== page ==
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The Rundown | Week of 9.10.2018

The Rundown | Week of 9.10.2018
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PSA: National Suicide Prevention Week

National Suicide Prevention Week (September 9–15) gives Americans a chance to raise awareness of mental health and remember the nearly 50,000 Americans who die by suicide each year. Suicide is the 10th leading cause of death in the United States. Though suicide rates increase proportionally with age, rates of death by suicide among children have increased 71 percent since 1999. Experts speculate that bullying, familial conflict, physical disability, sexual identity, and the impulsivity associated with attention deficit hyperactivity disorder (ADHD) are factors for children who die by suicide. Depression and the “Loneliness Epidemic” were not seen as causes. Both children and adults at risk of suicide share common symptoms: significant changes in behavior, talking or joking about ending one’s life, impulsivity, hopelessness, dietary changes, and differences in activity and sleep levels. If you see these behaviors, respond quickly and nonjudgmentally and contact a mental health professional or dial 911 if it is an emergency. If you or somebody you know is in crisis, please call the National Suicide Prevention Lifeline at 1-800-273-TALK (8255).
>>Read More: More children are dying by suicide. Researchers are asking why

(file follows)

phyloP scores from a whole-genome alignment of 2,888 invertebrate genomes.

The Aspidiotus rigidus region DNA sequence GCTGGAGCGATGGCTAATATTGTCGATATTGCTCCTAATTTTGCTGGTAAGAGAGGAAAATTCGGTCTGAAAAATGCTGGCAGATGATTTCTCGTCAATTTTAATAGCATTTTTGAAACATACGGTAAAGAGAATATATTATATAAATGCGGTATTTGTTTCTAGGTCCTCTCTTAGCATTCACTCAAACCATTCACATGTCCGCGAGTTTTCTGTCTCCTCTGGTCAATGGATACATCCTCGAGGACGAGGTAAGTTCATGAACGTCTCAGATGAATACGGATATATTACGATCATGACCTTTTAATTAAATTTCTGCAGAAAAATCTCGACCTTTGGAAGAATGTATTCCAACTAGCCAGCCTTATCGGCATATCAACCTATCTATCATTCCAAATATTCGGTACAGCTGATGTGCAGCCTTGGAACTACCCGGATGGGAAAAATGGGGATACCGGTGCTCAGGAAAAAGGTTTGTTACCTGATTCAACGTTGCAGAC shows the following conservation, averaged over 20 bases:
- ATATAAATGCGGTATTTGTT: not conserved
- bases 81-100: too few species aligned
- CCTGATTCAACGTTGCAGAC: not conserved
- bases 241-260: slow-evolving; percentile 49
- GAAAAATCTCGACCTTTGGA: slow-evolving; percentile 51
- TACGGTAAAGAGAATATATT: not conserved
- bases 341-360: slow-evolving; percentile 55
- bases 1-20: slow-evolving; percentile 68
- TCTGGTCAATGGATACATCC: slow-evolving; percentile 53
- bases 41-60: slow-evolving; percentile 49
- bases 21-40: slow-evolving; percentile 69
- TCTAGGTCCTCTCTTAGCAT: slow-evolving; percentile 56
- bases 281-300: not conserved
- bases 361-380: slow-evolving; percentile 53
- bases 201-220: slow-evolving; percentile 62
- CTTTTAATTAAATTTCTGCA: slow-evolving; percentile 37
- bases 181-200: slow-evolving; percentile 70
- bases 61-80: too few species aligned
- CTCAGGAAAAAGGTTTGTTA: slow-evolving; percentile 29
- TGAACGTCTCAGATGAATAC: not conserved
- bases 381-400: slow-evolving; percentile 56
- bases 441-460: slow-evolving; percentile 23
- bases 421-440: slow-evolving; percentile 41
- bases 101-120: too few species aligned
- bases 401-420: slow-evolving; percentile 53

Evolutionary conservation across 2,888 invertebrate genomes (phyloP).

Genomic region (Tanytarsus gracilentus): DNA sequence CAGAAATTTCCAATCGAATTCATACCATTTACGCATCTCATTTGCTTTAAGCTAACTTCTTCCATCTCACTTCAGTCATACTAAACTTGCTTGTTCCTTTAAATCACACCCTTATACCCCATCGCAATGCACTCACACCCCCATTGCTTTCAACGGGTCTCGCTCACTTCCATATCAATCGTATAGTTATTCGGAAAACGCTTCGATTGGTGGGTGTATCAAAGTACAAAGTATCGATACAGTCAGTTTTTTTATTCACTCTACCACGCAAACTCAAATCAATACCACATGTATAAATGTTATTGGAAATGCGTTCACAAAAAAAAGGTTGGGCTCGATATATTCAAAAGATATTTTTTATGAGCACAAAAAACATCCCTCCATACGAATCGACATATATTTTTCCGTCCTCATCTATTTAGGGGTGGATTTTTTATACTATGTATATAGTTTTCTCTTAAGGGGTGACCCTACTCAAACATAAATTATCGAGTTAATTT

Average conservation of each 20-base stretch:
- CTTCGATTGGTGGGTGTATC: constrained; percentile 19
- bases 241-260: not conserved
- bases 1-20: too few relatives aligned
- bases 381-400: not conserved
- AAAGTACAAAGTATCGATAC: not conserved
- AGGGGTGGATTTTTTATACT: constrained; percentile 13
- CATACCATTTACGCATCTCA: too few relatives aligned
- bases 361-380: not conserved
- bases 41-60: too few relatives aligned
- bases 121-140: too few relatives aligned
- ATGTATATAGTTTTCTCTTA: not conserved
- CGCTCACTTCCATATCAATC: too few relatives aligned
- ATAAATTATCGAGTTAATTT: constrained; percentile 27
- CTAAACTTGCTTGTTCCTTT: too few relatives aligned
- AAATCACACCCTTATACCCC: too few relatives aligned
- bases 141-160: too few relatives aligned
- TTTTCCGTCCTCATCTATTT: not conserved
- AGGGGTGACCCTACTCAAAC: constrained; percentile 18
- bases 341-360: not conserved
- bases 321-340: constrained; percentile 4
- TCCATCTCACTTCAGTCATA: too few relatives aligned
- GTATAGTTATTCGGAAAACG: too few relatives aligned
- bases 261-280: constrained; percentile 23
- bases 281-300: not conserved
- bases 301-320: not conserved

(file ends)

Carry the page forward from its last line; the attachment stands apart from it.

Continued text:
$1 Million Reward Offered for New Theory of Alzheimer’s Disease

One doctor has pledged a $1 million reward to anyone who can either debunk or prove the “germ theory” circulating around Alzheimer’s disease is increasingly popular, and. Leslie Norins, MD, posits the neurodegenerative disease is infectious, that is, triggered by microbes such as bacteria, viruses, or parasites. This theory suggests that the buildup of amyloid proteins in the brain of Alzheimer’s patients is not a byproduct of the disease, but rather an immune response, as suggested by Harvard neuroscientist Rudolph Tanzi. Similar to an infectious disease model, this immune response then triggers inflammation, which impairs neuron function. Infectious Diseases Society of America has planned to offer $50,000 in grants supporting research that delves into the microbial association with this most common form of dementia. This is the first time a leading infectious disease group has acknowledged a potential association between Alzheimer’s and infection.
>>Read More: Infectious Theory Of Alzheimer’s Disease Draws Fresh Interest

Study: PCPs Benefit from Doctor-to-Doctor Telehealth

As telehealth visits gain traction among patients looking to save time and hassle, another application of the technology has emerged: physician-to-physician counseling. This application helped save more than 62,000 patients with liver disease in Ann Arbor. The SCAN-ECHO program used peer-to-peer conferencing to “upskill” Veterans’ Affairs (VA) primary care physicians in Michigan. The research, published in Hepatology, gathered five years of clinical data from 62,237 patients with chronic liver disease and found that the 513 treated by SCAN-ECHO physicians had a 54 percent higher survival rate. Grace Su, MD, chief of gastroenterology at the VA Ann Arbor Healthcare System, observed, “Primary care providers really want to do the right thing, but they may not have all the necessary tools.” This program indicates that when specialty training is available to primary care physicians, patient health outcomes improves.